16 days ago

Don't panic, govt has enough Russell's Viper antivenom, says health minister

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Health and Family Welfare Minister Dr Samanta Lal Sen assured the public that government hospitals have sufficient stocks of antivenom for Russell's Vipers, locally known as 'Chandrabora', and urged people to avoid spreading misinformation.

"There have been rumours of vaccine shortages and patient deaths," Dr Sen said on Thursday.

"This is simply not true. Spreading such misinformation can cause unnecessary panic. Russell's viper antivenom is available in every hospital across the country. Even in the unlikely event of a temporary shortage at a particular facility, we will ensure immediate restocking to avoid any crisis," he added.

The health minister spoke at a scientific seminar organised by the Bangladesh Society of Medicine in Dhaka.

Regardless of the type of snake, Dr Samanta Lal Sen said timely arrival at a hospital is the key for effective treatment of snakebite cases.

At the seminar, State Minister for Health Rokeya Sultana said self-medication is quite frequent in the country, including the misuse of antibiotics without a prescription.

She advised against seeking treatment for snakebites from traditional healers or ojhas.

Professor Deen Md Nurul Haque, vice-chancellor of the Bangabandhu Sheikh Mujib Medical University, said bites from Russell's Vipers are much less frequent.

Compared to snakebite, Prof Haque said dog bites are far more common, with an average of 665 cases daily. Drowning also claims a large number of lives each year.

"Let's be aware of the risks, but there is no need to panic," Prof Haque advised.

Prof Dr Titu Miah, director general of the Directorate General of Medical Education, said antivenom supplies have reached all hospitals. And medical professionals are well-trained in administering this treatment.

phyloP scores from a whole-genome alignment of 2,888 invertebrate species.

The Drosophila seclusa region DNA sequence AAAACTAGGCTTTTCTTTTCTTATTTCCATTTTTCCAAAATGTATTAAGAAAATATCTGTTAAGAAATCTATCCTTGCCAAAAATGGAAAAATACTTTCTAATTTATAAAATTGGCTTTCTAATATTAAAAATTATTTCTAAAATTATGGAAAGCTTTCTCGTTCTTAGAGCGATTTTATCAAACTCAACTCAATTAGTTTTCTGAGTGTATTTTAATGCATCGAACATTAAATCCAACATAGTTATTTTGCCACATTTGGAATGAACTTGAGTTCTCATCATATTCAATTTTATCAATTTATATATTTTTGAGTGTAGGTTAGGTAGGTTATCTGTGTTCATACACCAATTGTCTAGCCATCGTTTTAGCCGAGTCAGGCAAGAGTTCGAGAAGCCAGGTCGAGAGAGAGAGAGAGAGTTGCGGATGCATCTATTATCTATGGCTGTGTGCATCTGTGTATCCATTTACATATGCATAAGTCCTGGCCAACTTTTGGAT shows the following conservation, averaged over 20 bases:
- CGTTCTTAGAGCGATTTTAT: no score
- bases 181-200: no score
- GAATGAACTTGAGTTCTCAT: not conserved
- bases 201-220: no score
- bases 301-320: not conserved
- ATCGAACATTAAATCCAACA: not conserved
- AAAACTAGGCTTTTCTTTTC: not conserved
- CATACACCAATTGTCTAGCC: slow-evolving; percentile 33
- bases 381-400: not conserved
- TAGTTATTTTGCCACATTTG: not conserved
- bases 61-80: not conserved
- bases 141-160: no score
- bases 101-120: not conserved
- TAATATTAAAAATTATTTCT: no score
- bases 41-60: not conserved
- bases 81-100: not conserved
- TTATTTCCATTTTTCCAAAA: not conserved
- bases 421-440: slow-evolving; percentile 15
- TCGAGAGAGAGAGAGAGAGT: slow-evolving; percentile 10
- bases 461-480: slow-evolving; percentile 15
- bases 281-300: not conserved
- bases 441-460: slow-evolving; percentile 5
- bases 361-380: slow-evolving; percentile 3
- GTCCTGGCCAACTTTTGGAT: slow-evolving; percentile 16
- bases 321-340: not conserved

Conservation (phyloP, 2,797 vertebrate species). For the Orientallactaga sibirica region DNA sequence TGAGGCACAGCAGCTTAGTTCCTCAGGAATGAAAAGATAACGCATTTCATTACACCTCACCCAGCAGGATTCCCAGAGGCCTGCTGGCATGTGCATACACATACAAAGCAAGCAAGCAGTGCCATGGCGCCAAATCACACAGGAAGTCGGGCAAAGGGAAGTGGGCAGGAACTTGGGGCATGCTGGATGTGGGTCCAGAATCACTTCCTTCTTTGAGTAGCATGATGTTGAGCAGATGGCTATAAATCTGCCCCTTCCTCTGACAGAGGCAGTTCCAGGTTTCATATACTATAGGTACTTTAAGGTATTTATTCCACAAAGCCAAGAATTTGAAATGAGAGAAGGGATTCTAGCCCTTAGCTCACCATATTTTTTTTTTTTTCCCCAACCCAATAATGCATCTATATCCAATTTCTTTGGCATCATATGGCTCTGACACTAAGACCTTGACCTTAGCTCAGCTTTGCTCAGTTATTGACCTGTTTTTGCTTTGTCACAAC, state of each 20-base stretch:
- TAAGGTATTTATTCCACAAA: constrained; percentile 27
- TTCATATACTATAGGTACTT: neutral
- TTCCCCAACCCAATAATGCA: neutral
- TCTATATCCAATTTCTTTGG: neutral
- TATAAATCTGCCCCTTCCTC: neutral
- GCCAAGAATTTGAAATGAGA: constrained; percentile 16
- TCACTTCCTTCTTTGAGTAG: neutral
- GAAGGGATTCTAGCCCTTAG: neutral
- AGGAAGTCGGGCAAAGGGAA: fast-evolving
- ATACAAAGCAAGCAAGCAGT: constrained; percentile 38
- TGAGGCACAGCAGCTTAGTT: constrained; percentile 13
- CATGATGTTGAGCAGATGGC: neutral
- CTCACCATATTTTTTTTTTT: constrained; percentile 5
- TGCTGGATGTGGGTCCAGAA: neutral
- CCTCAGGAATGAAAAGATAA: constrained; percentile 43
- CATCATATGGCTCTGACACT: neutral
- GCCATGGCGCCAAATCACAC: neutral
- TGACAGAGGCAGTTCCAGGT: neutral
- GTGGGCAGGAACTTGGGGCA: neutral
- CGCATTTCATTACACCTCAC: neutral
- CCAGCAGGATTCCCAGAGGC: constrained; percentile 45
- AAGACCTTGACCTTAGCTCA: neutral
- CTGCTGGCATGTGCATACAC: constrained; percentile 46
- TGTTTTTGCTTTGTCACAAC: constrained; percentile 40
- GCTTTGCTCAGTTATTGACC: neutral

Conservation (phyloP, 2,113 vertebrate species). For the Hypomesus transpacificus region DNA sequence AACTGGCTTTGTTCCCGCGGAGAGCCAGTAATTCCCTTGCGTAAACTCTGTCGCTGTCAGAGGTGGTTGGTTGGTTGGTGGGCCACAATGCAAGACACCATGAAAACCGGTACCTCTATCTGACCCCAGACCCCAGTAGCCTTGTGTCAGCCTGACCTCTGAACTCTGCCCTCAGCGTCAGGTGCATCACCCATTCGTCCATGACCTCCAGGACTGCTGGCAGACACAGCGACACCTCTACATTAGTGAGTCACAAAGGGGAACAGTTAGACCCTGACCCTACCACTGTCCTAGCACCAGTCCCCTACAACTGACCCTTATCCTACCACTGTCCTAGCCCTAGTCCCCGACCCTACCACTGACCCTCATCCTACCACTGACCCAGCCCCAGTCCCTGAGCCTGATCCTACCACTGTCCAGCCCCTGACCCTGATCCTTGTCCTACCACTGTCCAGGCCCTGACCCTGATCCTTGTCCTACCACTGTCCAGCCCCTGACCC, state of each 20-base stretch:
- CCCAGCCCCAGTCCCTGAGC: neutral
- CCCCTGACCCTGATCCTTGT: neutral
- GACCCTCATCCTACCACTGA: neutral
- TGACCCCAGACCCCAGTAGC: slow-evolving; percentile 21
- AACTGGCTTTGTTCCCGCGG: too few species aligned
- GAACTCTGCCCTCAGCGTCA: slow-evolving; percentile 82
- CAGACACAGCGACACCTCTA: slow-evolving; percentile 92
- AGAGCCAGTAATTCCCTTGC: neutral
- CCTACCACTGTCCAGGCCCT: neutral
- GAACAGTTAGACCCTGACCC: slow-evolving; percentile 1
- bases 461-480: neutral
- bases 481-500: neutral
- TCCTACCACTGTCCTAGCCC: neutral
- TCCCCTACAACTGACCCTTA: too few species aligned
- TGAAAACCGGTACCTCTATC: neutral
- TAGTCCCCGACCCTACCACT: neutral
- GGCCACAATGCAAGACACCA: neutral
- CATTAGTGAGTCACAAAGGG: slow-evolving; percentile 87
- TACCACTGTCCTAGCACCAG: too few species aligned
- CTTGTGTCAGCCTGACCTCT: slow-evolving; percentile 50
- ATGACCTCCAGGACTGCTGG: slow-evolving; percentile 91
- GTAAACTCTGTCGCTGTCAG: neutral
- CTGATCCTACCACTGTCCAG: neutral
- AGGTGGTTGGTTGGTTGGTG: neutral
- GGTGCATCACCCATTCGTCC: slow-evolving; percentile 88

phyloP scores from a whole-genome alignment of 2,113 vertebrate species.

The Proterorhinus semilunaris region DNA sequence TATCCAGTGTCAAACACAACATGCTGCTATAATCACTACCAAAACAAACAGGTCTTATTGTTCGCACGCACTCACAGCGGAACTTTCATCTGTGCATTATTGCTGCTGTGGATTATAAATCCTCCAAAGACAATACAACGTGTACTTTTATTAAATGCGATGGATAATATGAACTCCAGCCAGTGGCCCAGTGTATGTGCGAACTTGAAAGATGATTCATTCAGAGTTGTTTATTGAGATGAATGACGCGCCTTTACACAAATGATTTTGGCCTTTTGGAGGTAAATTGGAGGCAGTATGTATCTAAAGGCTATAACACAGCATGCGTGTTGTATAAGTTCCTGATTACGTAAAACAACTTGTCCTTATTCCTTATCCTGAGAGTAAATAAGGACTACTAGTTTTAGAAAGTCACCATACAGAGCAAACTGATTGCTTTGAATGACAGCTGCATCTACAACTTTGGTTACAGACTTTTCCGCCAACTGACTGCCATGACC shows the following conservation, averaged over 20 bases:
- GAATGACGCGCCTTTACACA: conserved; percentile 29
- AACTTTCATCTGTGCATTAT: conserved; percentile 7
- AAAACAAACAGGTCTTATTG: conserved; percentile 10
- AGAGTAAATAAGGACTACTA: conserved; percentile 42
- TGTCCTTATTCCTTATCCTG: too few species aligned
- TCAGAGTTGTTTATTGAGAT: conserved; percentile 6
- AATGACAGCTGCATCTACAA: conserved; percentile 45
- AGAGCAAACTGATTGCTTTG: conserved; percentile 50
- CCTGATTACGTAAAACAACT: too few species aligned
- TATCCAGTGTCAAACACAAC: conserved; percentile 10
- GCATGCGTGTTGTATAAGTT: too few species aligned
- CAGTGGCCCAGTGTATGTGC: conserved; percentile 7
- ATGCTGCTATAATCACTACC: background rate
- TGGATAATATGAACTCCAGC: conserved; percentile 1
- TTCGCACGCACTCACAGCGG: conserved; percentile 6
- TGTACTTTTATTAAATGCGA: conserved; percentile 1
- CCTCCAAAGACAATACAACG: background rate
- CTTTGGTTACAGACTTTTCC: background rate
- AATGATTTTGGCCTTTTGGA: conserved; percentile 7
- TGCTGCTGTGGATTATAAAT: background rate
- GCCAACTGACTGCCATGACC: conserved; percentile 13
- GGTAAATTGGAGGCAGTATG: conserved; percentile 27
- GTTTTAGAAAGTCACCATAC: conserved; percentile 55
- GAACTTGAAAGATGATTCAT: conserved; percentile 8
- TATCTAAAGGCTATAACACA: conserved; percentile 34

However, delays in reaching hospitals increase the death rate for snakebite cases. Many of these critical patients could be saved with timely access to intensive care, he commented.

Dr Ahmedul Kabir, additional director general of the Directorate General of Health Services (DGHS), criticised recent campaigns promoting the killing of snakes.

He said snakes play a vital role in maintaining ecological balance, and their venom is used in some medicines.

"There is a lot of misinformation circulating about Russell's Vipers," Dr Kabir said. "One common misconception is that it is among the world's ten most venomous snakes. This is simply not true."

According to them, Russell's Vipers have been found in 27 districts across the country. However, this does not mean people in these areas need to be afraid to leave their homes. These snakes only bite when they feel threatened.

The experts also said that around 70 per cent of snakebite patients recover fully. The remaining 30 per cent who die usually do so due to delayed arrival at medical facilities.

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